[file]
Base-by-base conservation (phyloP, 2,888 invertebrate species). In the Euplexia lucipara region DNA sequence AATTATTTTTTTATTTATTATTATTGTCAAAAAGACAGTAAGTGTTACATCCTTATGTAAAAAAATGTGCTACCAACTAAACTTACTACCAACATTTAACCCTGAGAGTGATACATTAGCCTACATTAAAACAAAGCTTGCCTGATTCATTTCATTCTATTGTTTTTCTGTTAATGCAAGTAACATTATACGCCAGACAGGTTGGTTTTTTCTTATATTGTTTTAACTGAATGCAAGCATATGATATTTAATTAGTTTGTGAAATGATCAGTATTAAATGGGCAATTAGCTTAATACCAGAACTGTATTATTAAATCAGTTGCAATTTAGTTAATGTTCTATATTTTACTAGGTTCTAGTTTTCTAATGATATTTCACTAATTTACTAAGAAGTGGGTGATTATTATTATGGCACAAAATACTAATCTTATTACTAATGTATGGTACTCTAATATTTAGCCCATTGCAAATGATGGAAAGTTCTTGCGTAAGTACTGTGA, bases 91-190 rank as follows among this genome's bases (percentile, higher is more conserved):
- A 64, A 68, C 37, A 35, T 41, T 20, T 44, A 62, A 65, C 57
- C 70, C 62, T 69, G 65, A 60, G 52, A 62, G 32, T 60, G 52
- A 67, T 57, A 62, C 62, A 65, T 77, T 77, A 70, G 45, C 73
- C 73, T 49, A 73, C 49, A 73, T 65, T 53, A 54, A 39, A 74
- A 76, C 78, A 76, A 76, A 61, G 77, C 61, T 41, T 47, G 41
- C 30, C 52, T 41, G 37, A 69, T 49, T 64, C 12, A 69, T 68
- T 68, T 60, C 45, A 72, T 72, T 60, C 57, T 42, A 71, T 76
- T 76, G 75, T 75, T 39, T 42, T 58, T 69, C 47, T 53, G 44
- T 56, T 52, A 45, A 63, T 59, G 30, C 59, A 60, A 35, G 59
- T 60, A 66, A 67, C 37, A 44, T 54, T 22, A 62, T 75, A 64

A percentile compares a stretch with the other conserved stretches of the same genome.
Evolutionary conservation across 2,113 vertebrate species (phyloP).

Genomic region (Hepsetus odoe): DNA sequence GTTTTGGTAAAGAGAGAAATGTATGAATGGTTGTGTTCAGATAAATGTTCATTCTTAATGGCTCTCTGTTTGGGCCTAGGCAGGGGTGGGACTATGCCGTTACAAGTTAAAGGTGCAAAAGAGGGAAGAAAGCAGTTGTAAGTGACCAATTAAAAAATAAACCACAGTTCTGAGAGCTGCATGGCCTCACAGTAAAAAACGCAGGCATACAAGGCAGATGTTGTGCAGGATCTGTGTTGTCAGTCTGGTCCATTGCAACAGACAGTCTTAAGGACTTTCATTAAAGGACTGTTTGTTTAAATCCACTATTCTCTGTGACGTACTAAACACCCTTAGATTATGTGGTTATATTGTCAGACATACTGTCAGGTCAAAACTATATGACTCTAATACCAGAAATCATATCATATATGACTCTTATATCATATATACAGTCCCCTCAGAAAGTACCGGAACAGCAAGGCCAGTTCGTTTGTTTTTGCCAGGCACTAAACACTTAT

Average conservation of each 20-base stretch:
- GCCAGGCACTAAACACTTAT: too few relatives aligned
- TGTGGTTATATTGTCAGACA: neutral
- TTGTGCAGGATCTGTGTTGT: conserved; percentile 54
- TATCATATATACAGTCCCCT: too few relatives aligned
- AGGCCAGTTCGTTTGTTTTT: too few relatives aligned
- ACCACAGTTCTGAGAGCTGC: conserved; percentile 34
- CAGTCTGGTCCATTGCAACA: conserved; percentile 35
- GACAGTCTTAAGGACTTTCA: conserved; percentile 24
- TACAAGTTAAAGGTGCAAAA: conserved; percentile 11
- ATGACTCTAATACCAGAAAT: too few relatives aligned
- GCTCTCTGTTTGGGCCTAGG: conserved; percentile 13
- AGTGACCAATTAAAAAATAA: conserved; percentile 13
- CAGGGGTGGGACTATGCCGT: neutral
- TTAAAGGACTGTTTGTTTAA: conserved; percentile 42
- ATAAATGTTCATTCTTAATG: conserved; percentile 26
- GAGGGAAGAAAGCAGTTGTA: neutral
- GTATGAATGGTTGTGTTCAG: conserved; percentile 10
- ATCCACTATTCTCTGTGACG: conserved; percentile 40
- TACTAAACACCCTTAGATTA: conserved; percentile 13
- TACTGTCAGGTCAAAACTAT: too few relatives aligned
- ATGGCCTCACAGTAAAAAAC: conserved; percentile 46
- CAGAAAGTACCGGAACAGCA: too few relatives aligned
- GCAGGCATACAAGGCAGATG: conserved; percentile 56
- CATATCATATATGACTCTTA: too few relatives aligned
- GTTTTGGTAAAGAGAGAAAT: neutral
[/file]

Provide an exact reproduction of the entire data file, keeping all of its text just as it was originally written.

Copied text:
Base-by-base conservation (phyloP, 2,888 invertebrate species). In the Euplexia lucipara region DNA sequence AATTATTTTTTTATTTATTATTATTGTCAAAAAGACAGTAAGTGTTACATCCTTATGTAAAAAAATGTGCTACCAACTAAACTTACTACCAACATTTAACCCTGAGAGTGATACATTAGCCTACATTAAAACAAAGCTTGCCTGATTCATTTCATTCTATTGTTTTTCTGTTAATGCAAGTAACATTATACGCCAGACAGGTTGGTTTTTTCTTATATTGTTTTAACTGAATGCAAGCATATGATATTTAATTAGTTTGTGAAATGATCAGTATTAAATGGGCAATTAGCTTAATACCAGAACTGTATTATTAAATCAGTTGCAATTTAGTTAATGTTCTATATTTTACTAGGTTCTAGTTTTCTAATGATATTTCACTAATTTACTAAGAAGTGGGTGATTATTATTATGGCACAAAATACTAATCTTATTACTAATGTATGGTACTCTAATATTTAGCCCATTGCAAATGATGGAAAGTTCTTGCGTAAGTACTGTGA, bases 91-190 rank as follows among this genome's bases (percentile, higher is more conserved):
- A 64, A 68, C 37, A 35, T 41, T 20, T 44, A 62, A 65, C 57
- C 70, C 62, T 69, G 65, A 60, G 52, A 62, G 32, T 60, G 52
- A 67, T 57, A 62, C 62, A 65, T 77, T 77, A 70, G 45, C 73
- C 73, T 49, A 73, C 49, A 73, T 65, T 53, A 54, A 39, A 74
- A 76, C 78, A 76, A 76, A 61, G 77, C 61, T 41, T 47, G 41
- C 30, C 52, T 41, G 37, A 69, T 49, T 64, C 12, A 69, T 68
- T 68, T 60, C 45, A 72, T 72, T 60, C 57, T 42, A 71, T 76
- T 76, G 75, T 75, T 39, T 42, T 58, T 69, C 47, T 53, G 44
- T 56, T 52, A 45, A 63, T 59, G 30, C 59, A 60, A 35, G 59
- T 60, A 66, A 67, C 37, A 44, T 54, T 22, A 62, T 75, A 64

A percentile compares a stretch with the other conserved stretches of the same genome.
Evolutionary conservation across 2,113 vertebrate species (phyloP).

Genomic region (Hepsetus odoe): DNA sequence GTTTTGGTAAAGAGAGAAATGTATGAATGGTTGTGTTCAGATAAATGTTCATTCTTAATGGCTCTCTGTTTGGGCCTAGGCAGGGGTGGGACTATGCCGTTACAAGTTAAAGGTGCAAAAGAGGGAAGAAAGCAGTTGTAAGTGACCAATTAAAAAATAAACCACAGTTCTGAGAGCTGCATGGCCTCACAGTAAAAAACGCAGGCATACAAGGCAGATGTTGTGCAGGATCTGTGTTGTCAGTCTGGTCCATTGCAACAGACAGTCTTAAGGACTTTCATTAAAGGACTGTTTGTTTAAATCCACTATTCTCTGTGACGTACTAAACACCCTTAGATTATGTGGTTATATTGTCAGACATACTGTCAGGTCAAAACTATATGACTCTAATACCAGAAATCATATCATATATGACTCTTATATCATATATACAGTCCCCTCAGAAAGTACCGGAACAGCAAGGCCAGTTCGTTTGTTTTTGCCAGGCACTAAACACTTAT

Average conservation of each 20-base stretch:
- GCCAGGCACTAAACACTTAT: too few relatives aligned
- TGTGGTTATATTGTCAGACA: neutral
- TTGTGCAGGATCTGTGTTGT: conserved; percentile 54
- TATCATATATACAGTCCCCT: too few relatives aligned
- AGGCCAGTTCGTTTGTTTTT: too few relatives aligned
- ACCACAGTTCTGAGAGCTGC: conserved; percentile 34
- CAGTCTGGTCCATTGCAACA: conserved; percentile 35
- GACAGTCTTAAGGACTTTCA: conserved; percentile 24
- TACAAGTTAAAGGTGCAAAA: conserved; percentile 11
- ATGACTCTAATACCAGAAAT: too few relatives aligned
- GCTCTCTGTTTGGGCCTAGG: conserved; percentile 13
- AGTGACCAATTAAAAAATAA: conserved; percentile 13
- CAGGGGTGGGACTATGCCGT: neutral
- TTAAAGGACTGTTTGTTTAA: conserved; percentile 42
- ATAAATGTTCATTCTTAATG: conserved; percentile 26
- GAGGGAAGAAAGCAGTTGTA: neutral
- GTATGAATGGTTGTGTTCAG: conserved; percentile 10
- ATCCACTATTCTCTGTGACG: conserved; percentile 40
- TACTAAACACCCTTAGATTA: conserved; percentile 13
- TACTGTCAGGTCAAAACTAT: too few relatives aligned
- ATGGCCTCACAGTAAAAAAC: conserved; percentile 46
- CAGAAAGTACCGGAACAGCA: too few relatives aligned
- GCAGGCATACAAGGCAGATG: conserved; percentile 56
- CATATCATATATGACTCTTA: too few relatives aligned
- GTTTTGGTAAAGAGAGAAAT: neutral